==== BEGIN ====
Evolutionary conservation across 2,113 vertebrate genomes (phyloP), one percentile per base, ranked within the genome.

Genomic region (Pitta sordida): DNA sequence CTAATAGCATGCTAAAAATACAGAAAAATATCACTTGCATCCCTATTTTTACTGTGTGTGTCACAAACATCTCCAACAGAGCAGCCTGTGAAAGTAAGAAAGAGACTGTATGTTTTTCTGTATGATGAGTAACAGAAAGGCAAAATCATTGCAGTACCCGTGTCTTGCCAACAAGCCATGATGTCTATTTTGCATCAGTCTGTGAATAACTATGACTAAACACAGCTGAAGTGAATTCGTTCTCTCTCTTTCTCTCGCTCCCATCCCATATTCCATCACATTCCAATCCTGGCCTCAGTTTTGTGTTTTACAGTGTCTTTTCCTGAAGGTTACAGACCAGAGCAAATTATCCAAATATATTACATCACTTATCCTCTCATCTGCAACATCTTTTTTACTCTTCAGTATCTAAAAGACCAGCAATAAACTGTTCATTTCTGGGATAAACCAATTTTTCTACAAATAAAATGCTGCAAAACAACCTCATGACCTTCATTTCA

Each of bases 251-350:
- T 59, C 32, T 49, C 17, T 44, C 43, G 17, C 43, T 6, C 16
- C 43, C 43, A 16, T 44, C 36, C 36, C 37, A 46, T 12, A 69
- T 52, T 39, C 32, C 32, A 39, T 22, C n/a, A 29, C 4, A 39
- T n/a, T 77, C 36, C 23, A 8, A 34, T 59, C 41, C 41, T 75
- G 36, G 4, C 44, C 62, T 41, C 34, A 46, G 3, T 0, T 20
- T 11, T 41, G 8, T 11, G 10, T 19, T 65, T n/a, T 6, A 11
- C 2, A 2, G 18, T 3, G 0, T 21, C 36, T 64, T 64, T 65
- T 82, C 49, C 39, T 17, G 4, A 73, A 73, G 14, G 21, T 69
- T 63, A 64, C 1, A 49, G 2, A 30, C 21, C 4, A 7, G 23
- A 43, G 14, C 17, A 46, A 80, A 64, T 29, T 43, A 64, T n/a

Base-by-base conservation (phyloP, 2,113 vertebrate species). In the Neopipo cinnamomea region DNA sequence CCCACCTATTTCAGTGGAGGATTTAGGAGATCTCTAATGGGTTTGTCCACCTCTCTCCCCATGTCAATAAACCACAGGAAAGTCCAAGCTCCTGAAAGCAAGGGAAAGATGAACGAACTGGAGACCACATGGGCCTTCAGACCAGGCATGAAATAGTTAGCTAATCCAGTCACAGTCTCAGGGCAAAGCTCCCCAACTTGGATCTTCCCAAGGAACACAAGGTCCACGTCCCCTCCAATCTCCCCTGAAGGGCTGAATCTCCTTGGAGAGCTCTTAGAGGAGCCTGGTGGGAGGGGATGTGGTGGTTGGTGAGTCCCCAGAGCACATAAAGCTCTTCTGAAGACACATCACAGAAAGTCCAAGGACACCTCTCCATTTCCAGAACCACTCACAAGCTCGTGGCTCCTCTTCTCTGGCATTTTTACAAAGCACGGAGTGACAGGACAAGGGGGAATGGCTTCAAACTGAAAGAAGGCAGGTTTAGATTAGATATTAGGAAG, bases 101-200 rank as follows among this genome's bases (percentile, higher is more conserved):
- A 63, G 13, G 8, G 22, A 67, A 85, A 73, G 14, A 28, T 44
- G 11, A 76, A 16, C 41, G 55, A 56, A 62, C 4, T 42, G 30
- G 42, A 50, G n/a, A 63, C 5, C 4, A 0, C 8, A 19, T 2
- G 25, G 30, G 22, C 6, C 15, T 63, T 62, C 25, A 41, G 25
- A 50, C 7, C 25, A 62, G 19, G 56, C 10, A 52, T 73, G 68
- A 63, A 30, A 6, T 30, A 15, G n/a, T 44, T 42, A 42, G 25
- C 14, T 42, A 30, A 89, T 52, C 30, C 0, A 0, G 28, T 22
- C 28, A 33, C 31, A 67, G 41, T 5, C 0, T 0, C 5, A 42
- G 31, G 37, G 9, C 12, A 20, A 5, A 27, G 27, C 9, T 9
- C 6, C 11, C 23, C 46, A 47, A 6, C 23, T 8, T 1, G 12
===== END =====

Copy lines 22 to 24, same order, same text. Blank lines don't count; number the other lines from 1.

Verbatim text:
- C 28, A 33, C 31, A 67, G 41, T 5, C 0, T 0, C 5, A 42
- G 31, G 37, G 9, C 12, A 20, A 5, A 27, G 27, C 9, T 9
- C 6, C 11, C 23, C 46, A 47, A 6, C 23, T 8, T 1, G 12